Researchers suggest that pharmacies:

  • “Assess and report relationships between outcomes and varying adherence thresholds;
  • Base policies on evidence‐based thresholds, rather than arbitrary cutoffs, such as 80% of days covered”

Myth 3: Adherence rates don’t change

Pharmacists and researchers tend to agree: adherence is dynamic and changes continually. Yet, many studies, including those tied to reimbursement rates, measure adherence only once or only over short time periods. For example, Medicare Advantage STAR ratings rate health plans based on the proportion of members that refilled at least 80 percent of their prescribed medications over the prior year.

Adherence Alert- Medication Myths Debunked-Spot 02Busting the myth: Researchers believe that this practice “obscures the fact that a rate of 80 percent of pills taken over one year can be achieved in many ways,” including when patients are taking and not taking medications, and when they are catching up on missed doses. These adherence short-cuts and the benchmark measurements can result in outcomes that require “different interventions to improve adherence [rates].”

To avoid these adherence cut-off pitfalls (and consequences), pharmacists should:

  • Take new assessments
  • Include all collected data points
  • Make sure software (or your own calculation method) uses advanced statistical modeling techniques versus summary descriptions
  • Assess associations between time‐dependent measures and outcomes (which are also often time-dependent)”

Myth 4: Self-reported adherence measures are not useful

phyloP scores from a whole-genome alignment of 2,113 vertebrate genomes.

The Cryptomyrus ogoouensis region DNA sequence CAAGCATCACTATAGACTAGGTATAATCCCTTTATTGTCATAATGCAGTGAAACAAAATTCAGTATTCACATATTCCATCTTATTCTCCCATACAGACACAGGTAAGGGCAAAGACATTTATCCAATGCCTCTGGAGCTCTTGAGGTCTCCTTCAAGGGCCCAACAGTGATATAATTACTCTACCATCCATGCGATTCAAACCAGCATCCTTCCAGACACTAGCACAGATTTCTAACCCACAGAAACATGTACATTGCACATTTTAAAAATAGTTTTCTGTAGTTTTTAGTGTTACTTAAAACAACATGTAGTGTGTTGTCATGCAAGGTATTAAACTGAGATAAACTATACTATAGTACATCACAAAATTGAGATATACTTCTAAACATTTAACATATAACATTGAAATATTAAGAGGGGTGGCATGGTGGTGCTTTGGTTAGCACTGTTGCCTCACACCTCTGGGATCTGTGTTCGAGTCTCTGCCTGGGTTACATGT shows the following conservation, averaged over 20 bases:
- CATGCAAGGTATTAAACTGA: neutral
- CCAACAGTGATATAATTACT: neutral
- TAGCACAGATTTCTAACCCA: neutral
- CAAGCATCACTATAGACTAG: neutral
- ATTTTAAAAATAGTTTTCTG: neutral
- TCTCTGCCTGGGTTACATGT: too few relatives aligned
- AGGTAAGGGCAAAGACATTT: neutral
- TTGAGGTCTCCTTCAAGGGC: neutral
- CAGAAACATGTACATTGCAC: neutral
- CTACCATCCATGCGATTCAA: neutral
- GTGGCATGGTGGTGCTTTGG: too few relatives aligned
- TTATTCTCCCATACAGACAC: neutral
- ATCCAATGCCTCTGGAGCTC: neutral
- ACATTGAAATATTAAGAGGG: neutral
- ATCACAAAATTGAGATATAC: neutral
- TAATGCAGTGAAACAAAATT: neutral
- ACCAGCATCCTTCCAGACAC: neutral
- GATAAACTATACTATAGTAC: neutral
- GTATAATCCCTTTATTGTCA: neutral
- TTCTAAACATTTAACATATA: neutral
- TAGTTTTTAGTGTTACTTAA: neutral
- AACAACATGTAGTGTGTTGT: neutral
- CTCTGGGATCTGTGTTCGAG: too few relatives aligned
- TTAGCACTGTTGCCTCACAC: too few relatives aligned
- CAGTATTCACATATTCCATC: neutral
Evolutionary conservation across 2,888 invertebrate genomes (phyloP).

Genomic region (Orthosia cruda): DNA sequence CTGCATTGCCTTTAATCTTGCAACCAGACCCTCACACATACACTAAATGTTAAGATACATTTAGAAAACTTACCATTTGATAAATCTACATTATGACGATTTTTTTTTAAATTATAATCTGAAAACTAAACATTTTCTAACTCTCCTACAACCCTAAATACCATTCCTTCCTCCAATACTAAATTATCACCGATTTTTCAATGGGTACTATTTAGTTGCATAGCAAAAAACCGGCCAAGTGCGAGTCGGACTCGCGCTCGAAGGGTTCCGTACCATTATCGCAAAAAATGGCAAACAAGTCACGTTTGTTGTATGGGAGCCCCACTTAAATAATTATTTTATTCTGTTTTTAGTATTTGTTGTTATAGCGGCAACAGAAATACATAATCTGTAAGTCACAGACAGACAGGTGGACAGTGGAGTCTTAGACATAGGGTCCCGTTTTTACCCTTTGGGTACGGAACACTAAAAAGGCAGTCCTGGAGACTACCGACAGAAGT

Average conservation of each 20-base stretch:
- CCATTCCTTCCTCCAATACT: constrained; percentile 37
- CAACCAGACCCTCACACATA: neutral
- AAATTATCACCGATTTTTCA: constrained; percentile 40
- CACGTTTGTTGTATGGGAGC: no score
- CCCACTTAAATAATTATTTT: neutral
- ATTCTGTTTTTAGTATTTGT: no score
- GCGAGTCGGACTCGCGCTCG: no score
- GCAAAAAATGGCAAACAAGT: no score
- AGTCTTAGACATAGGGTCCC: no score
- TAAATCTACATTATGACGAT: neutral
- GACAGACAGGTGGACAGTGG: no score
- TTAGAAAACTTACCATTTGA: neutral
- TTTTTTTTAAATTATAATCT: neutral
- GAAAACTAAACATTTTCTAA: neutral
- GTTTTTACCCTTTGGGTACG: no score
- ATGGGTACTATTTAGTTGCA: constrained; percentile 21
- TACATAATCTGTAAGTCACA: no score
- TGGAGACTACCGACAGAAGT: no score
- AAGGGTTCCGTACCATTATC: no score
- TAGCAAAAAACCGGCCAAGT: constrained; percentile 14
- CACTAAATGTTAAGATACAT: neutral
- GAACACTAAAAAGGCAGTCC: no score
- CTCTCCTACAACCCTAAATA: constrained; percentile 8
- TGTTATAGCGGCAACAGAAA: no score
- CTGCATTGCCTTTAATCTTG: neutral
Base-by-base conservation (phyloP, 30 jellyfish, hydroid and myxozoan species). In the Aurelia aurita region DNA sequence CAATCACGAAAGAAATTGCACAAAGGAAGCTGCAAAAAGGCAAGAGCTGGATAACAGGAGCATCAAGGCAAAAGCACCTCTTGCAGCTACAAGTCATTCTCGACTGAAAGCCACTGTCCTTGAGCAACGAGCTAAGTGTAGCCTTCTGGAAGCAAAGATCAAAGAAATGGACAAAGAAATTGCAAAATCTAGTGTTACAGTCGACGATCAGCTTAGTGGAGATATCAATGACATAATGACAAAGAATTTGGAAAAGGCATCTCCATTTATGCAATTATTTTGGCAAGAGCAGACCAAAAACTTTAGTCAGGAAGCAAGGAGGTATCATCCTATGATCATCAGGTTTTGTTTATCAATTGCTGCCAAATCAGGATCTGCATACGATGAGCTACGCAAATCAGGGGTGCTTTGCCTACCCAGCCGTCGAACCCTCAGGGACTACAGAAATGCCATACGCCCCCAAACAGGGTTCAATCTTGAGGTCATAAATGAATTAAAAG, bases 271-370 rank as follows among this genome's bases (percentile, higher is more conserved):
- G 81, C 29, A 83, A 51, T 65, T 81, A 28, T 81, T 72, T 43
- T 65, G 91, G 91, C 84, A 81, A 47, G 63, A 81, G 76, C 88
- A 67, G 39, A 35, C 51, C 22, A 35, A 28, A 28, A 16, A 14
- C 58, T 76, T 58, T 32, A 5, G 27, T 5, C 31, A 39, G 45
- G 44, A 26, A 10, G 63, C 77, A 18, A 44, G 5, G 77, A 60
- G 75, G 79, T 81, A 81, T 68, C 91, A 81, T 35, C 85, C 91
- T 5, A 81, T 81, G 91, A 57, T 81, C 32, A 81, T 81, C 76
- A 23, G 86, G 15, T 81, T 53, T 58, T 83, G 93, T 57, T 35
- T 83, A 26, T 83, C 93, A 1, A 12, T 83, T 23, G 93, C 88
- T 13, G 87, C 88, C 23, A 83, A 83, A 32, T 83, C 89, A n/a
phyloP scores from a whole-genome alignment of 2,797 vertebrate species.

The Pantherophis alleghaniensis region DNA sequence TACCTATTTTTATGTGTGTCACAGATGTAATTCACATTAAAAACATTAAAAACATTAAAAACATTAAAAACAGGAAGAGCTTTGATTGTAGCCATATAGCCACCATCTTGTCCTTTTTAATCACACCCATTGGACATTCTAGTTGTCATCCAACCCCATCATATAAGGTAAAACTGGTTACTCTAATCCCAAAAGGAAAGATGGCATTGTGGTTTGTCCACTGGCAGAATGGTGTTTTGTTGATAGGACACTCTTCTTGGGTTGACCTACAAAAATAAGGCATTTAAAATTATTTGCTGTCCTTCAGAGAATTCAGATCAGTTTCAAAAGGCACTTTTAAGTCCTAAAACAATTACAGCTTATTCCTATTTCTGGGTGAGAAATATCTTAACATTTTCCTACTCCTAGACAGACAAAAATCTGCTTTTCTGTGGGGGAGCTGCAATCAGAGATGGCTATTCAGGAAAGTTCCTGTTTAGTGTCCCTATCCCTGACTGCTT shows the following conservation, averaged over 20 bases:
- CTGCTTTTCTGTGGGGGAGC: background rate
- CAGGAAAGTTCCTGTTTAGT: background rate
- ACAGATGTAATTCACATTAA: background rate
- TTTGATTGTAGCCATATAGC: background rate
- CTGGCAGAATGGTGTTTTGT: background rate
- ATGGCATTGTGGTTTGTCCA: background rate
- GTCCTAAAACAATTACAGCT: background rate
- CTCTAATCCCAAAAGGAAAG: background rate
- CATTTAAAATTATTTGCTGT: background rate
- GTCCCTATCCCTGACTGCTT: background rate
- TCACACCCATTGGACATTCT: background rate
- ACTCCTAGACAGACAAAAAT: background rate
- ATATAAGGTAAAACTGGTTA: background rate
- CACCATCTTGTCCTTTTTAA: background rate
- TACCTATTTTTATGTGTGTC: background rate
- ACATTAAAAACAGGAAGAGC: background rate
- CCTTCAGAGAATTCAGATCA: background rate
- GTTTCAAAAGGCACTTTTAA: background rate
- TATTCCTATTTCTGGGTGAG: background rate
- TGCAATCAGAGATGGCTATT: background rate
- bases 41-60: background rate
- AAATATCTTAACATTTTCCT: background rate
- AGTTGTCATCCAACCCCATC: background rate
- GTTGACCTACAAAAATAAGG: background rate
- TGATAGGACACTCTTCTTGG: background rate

A common misperception exists that self-reported adherence measures are “invalid” according to preferences and measurement biases. While there is some truth to overreporting positive adherence versus electronic and refill reports, the data should not be discounted entirely.  These reports do have use — and they are likely available to you.

Busting the myth: Self-reporting can help you pinpoint reasons for nonadherence and the extent of nonadherence based on patient behaviors, such as missed doses, extra doses, misinterpreting or not following instructions, and more.

Researchers suggest using self-reporting mechanisms that:

  • Identify specific adherence timeframes
  • Specify measured behaviors
  • Include multiple measures within those timeframes
  • “Use an introduction that normalizes non-adherence,” making it feel less threatening and more candid in discussions
  • Compare “self‐reported measures to objective measures assessing the same specific adherence behavior”

Closing Thoughts

Which strategies and tactics has your pharmacy used to debunk adherence myths? Have you found one approach or strategy more helpful than another? Which effort had the most impact? How has your pharmacy benefited –– or not –– from initiatives you’ve implemented?

We’d love to know and may even share those experiences in future blog posts, white papers, and e-books. To share your story, please contact Jessica Gardner.

And, of course, be sure to subscribe to our blog for more tips, insights, and bulletins that can help grow your pharmacy and save you money –– all from your partners at AlliantRx.

Source:

http://bioethics.pitt.edu/sites/default/files/event-image/Gellad%20et%20al%20-%20Myths%20of%20medication%20adherence.pdf